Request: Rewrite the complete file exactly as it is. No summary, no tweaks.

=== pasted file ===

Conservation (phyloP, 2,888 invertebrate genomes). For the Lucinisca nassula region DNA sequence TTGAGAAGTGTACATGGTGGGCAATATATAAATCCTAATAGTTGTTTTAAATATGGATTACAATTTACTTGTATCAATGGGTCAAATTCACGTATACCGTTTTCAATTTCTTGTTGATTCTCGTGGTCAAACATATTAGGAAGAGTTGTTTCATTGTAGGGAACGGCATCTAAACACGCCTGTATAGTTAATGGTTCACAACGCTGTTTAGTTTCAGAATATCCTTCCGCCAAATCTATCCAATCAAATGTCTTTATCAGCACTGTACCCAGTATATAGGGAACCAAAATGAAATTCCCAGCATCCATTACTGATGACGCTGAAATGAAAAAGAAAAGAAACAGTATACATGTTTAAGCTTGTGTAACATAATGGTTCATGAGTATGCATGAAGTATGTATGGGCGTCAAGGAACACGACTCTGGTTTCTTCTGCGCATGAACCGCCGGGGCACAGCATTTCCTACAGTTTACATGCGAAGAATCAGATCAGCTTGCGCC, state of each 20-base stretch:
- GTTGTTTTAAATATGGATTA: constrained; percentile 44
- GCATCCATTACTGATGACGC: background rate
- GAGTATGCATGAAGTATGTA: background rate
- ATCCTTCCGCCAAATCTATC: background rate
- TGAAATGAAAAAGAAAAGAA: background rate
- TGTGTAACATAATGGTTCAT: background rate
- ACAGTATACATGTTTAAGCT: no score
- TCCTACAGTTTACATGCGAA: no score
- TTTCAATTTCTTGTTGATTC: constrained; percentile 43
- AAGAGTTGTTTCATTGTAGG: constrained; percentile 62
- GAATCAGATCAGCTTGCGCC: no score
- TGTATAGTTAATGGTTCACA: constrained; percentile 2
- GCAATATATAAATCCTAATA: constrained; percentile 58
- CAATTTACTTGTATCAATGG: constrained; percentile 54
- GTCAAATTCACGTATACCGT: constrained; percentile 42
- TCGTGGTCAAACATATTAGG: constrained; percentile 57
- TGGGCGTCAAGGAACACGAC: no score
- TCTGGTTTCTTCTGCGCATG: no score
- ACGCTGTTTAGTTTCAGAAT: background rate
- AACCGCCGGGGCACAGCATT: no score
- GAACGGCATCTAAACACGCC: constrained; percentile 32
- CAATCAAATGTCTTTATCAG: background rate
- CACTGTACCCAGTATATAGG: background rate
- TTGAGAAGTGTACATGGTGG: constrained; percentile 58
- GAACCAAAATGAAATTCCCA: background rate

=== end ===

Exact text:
Conservation (phyloP, 2,888 invertebrate genomes). For the Lucinisca nassula region DNA sequence TTGAGAAGTGTACATGGTGGGCAATATATAAATCCTAATAGTTGTTTTAAATATGGATTACAATTTACTTGTATCAATGGGTCAAATTCACGTATACCGTTTTCAATTTCTTGTTGATTCTCGTGGTCAAACATATTAGGAAGAGTTGTTTCATTGTAGGGAACGGCATCTAAACACGCCTGTATAGTTAATGGTTCACAACGCTGTTTAGTTTCAGAATATCCTTCCGCCAAATCTATCCAATCAAATGTCTTTATCAGCACTGTACCCAGTATATAGGGAACCAAAATGAAATTCCCAGCATCCATTACTGATGACGCTGAAATGAAAAAGAAAAGAAACAGTATACATGTTTAAGCTTGTGTAACATAATGGTTCATGAGTATGCATGAAGTATGTATGGGCGTCAAGGAACACGACTCTGGTTTCTTCTGCGCATGAACCGCCGGGGCACAGCATTTCCTACAGTTTACATGCGAAGAATCAGATCAGCTTGCGCC, state of each 20-base stretch:
- GTTGTTTTAAATATGGATTA: constrained; percentile 44
- GCATCCATTACTGATGACGC: background rate
- GAGTATGCATGAAGTATGTA: background rate
- ATCCTTCCGCCAAATCTATC: background rate
- TGAAATGAAAAAGAAAAGAA: background rate
- TGTGTAACATAATGGTTCAT: background rate
- ACAGTATACATGTTTAAGCT: no score
- TCCTACAGTTTACATGCGAA: no score
- TTTCAATTTCTTGTTGATTC: constrained; percentile 43
- AAGAGTTGTTTCATTGTAGG: constrained; percentile 62
- GAATCAGATCAGCTTGCGCC: no score
- TGTATAGTTAATGGTTCACA: constrained; percentile 2
- GCAATATATAAATCCTAATA: constrained; percentile 58
- CAATTTACTTGTATCAATGG: constrained; percentile 54
- GTCAAATTCACGTATACCGT: constrained; percentile 42
- TCGTGGTCAAACATATTAGG: constrained; percentile 57
- TGGGCGTCAAGGAACACGAC: no score
- TCTGGTTTCTTCTGCGCATG: no score
- ACGCTGTTTAGTTTCAGAAT: background rate
- AACCGCCGGGGCACAGCATT: no score
- GAACGGCATCTAAACACGCC: constrained; percentile 32
- CAATCAAATGTCTTTATCAG: background rate
- CACTGTACCCAGTATATAGG: background rate
- TTGAGAAGTGTACATGGTGG: constrained; percentile 58
- GAACCAAAATGAAATTCCCA: background rate